VIDIOC_QUERYCAP — Query device capabilities
|struct v4l2_capability *argp|
File descriptor returned by
All V4L2 devices support the
VIDIOC_QUERYCAP ioctl. It is used to identify
kernel devices compatible with this specification and to obtain
information about driver and hardware capabilities. The ioctl takes a
pointer to a struct v4l2_capability which is filled by the driver. When the
driver is not compatible with this specification the ioctl returns an
EINVAL error code.
Table A.93. struct v4l2_capability
Name of the driver, a unique NUL-terminated ASCII string. For example: "bttv". Driver specific applications can use this information to verify the driver identity. It is also useful to work around known bugs, or to identify drivers in error reports.
Storing strings in fixed sized arrays is bad practice but unavoidable here. Drivers and applications should take precautions to never read or write beyond the end of the array and to make sure the strings are properly NUL-terminated.
|__u8||Name of the device, a NUL-terminated UTF-8 string.
For example: "Yoyodyne TV/FM". One driver may support different brands
or models of video hardware. This information is intended for users,
for example in a menu of available devices. Since multiple TV cards of
the same brand may be installed which are supported by the same
driver, this name should be combined with the character device file
name (e. g. |
|__u8||Location of the device in the system, a NUL-terminated ASCII string. For example: "PCI:0000:05:06.0". This information is intended for users, to distinguish multiple identical devices. If no such information is available the field must simply count the devices controlled by the driver ("platform:vivi-000"). The bus_info must start with "PCI:" for PCI boards, "PCIe:" for PCI Express boards, "usb-" for USB devices, "I2C:" for i2c devices, "ISA:" for ISA devices, "parport" for parallel port devices and "platform:" for platform devices.|
Version number of the driver.
Starting with kernel 3.1, the version reported is provided by the V4L2 subsystem following the kernel numbering scheme. However, it may not always return the same version as the kernel if, for example, a stable or distribution-modified kernel uses the V4L2 stack from a newer kernel.
The version number is formatted using the
#define KERNEL_VERSION(a,b,c) (((a) << 16) + ((b) << 8) + (c)) __u32 version = KERNEL_VERSION(0, 8, 1); printf ("Version: %u.%u.%u\n", (version >> 16) & 0xFF, (version >> 8) & 0xFF, version & 0xFF);
|__u32||Available capabilities of the physical device as a whole, see Table A.94, “Device Capabilities Flags”. The same physical device can export
multiple devices in /dev (e.g. /dev/videoX, /dev/vbiY and /dev/radioZ).
|__u32||Device capabilities of the opened device, see Table A.94, “Device Capabilities Flags”. Should contain the available capabilities
of that specific device node. So, for example, |
|__u32||Reserved for future extensions. Drivers must set this array to zero.|
Table A.94. Device Capabilities Flags
|0x00000001||The device supports the single-planar API through the Video Capture interface.|
|0x00001000||The device supports the multi-planar API through the Video Capture interface.|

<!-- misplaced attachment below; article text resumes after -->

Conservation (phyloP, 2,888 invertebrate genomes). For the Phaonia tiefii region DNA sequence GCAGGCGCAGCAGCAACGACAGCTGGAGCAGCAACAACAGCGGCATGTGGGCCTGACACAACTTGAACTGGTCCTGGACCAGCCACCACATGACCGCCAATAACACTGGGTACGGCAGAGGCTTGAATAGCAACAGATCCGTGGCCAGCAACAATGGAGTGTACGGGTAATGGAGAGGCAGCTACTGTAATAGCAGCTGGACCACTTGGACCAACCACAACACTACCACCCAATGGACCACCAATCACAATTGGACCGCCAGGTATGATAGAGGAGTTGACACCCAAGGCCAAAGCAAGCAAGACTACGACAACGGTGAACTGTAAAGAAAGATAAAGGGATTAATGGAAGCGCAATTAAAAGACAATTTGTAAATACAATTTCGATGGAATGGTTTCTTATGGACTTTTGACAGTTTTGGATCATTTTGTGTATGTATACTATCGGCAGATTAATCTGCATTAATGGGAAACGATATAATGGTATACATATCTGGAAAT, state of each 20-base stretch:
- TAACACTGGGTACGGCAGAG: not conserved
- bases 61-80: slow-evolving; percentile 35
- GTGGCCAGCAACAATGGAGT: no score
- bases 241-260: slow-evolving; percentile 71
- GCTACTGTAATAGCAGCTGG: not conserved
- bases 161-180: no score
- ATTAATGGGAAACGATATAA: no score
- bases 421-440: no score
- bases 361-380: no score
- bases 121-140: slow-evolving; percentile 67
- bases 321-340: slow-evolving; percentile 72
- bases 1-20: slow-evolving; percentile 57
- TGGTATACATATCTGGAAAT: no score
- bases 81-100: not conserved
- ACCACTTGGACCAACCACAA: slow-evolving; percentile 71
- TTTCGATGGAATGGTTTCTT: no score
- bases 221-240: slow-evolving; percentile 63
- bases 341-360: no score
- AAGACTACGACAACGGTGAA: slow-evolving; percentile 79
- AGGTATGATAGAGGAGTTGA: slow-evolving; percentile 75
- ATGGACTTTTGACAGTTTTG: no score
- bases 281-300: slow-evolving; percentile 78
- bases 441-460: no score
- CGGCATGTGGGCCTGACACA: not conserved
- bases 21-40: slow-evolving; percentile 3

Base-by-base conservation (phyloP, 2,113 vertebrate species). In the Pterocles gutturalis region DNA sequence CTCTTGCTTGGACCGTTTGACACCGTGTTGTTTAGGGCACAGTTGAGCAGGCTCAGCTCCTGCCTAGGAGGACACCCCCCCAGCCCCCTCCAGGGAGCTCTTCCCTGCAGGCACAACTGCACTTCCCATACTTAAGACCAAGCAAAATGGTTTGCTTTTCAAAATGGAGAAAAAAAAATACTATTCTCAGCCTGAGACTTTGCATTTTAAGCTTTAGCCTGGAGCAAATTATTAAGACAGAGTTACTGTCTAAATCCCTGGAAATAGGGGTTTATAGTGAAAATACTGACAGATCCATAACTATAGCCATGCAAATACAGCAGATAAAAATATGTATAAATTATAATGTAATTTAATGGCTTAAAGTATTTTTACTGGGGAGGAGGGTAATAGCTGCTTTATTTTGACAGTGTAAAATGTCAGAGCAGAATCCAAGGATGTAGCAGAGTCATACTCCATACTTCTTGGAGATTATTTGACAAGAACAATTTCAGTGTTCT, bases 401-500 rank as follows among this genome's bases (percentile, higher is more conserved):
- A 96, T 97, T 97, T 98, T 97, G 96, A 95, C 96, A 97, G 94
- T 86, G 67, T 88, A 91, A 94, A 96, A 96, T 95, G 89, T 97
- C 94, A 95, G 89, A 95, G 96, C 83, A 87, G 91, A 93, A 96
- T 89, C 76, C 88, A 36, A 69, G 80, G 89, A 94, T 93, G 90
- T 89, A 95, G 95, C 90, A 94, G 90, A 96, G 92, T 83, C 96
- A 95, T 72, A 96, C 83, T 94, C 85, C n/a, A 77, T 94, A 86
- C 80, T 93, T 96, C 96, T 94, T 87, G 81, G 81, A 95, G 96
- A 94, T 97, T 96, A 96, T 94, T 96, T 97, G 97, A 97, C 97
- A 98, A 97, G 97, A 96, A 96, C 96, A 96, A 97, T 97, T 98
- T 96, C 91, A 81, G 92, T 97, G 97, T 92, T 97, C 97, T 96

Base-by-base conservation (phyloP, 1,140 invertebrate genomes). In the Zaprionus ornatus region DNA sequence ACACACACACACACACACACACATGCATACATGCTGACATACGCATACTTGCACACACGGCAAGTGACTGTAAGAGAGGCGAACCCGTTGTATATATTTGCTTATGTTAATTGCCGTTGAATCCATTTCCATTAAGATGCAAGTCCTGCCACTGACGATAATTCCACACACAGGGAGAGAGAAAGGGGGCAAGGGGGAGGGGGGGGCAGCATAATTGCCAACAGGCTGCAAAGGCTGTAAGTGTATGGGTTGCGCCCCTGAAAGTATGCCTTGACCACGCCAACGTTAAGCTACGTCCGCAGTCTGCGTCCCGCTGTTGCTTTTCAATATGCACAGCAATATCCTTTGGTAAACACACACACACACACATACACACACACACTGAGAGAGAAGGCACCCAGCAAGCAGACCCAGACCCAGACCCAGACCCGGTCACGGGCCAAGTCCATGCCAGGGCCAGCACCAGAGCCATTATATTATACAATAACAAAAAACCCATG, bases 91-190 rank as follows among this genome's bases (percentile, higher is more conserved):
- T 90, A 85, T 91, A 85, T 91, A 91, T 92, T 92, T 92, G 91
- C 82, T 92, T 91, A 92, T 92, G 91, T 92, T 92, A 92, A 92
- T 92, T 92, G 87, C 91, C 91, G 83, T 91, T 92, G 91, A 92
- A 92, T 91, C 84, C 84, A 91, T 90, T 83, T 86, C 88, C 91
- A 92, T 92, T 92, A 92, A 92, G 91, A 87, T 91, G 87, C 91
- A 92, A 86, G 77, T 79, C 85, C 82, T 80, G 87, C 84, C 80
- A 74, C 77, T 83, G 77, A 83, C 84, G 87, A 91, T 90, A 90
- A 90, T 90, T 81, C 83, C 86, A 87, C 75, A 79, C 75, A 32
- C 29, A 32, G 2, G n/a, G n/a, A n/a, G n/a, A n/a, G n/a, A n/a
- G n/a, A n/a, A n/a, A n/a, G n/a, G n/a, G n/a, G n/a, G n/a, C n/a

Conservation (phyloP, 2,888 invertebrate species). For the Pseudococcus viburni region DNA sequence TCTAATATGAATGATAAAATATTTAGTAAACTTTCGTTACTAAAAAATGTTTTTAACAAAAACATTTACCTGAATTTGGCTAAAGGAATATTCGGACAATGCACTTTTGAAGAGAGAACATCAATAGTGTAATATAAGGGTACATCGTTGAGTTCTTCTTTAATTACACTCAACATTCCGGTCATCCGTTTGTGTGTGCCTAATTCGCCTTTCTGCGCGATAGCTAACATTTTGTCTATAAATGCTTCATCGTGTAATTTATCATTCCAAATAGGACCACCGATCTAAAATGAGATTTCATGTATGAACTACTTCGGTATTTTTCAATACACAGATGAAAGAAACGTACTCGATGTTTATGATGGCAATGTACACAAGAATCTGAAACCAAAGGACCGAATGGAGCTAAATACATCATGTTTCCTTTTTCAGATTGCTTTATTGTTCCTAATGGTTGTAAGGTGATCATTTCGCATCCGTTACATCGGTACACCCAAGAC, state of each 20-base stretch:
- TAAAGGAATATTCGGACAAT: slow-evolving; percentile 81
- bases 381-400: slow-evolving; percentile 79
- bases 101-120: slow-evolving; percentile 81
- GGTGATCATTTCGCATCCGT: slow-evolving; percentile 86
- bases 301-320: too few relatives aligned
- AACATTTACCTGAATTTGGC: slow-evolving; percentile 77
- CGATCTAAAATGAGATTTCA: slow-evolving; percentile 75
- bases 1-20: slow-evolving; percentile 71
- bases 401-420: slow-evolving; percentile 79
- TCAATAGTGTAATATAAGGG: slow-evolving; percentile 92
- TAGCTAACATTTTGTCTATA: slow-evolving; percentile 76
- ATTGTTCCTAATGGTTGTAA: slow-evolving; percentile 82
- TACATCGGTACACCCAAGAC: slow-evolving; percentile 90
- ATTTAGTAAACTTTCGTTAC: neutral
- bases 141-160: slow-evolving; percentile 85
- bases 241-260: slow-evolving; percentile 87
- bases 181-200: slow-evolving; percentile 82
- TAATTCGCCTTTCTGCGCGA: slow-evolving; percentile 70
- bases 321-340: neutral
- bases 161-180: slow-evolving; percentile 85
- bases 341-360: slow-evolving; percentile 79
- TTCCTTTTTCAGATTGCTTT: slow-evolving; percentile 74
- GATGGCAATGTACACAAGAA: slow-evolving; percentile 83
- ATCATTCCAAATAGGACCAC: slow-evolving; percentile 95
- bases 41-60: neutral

|0x00000002||The device supports the single-planar API through the Video Output interface.|
|0x00002000||The device supports the multi-planar API through the Video Output interface.|
|0x00004000||The device supports the single-planar API through the Video Memory-To-Memory interface.|
|0x00008000||The device supports the multi-planar API through the Video Memory-To-Memory interface.|
|0x00000004||The device supports the Video Overlay interface. A video overlay device typically stores captured images directly in the video memory of a graphics card, with hardware clipping and scaling.|
|0x00000010||The device supports the Raw VBI Capture interface, providing Teletext and Closed Caption data.|
|0x00000020||The device supports the Raw VBI Output interface.|
|0x00000040||The device supports the Sliced VBI Capture interface.|
|0x00000080||The device supports the Sliced VBI Output interface.|
|0x00000100||The device supports the RDS capture interface.|
|0x00000200||The device supports the Video
Output Overlay (OSD) interface. Unlike the Video
Overlay interface, this is a secondary function of video
output devices and overlays an image onto an outgoing video signal.
When the driver sets this flag, it must clear the
|0x00000400||The device supports the |
|0x00000800||The device supports the RDS output interface.|
|0x00010000||The device has some sort of tuner to receive RF-modulated video signals. For more information about tuner programming see the section called “Tuners and Modulators”.|
|0x00020000||The device has audio inputs or outputs. It may or may not support audio recording or playback, in PCM or compressed formats. PCM audio support must be implemented as ALSA or OSS interface. For more information on audio inputs and outputs see the section called “Audio Inputs and Outputs”.|
|0x00040000||This is a radio receiver.|
|0x00080000||The device has some sort of modulator to emit RF-modulated video/audio signals. For more information about modulator programming see the section called “Tuners and Modulators”.|
|0x00100000||The device supports the SDR Capture interface.|
|0x00200000||The device supports the struct v4l2_pix_format extended fields.|
|0x00400000||The device supports the SDR Output interface.|
|0x01000000||The device supports the read() and/or write() I/O methods.|
|0x02000000||The device supports the asynchronous I/O methods.|
|0x04000000||The device supports the streaming I/O method.|
|0x80000000||The driver fills the |
On success 0 is returned, on error -1 and the
errno variable is set appropriately. The generic error codes are described at the Generic Error Codes chapter.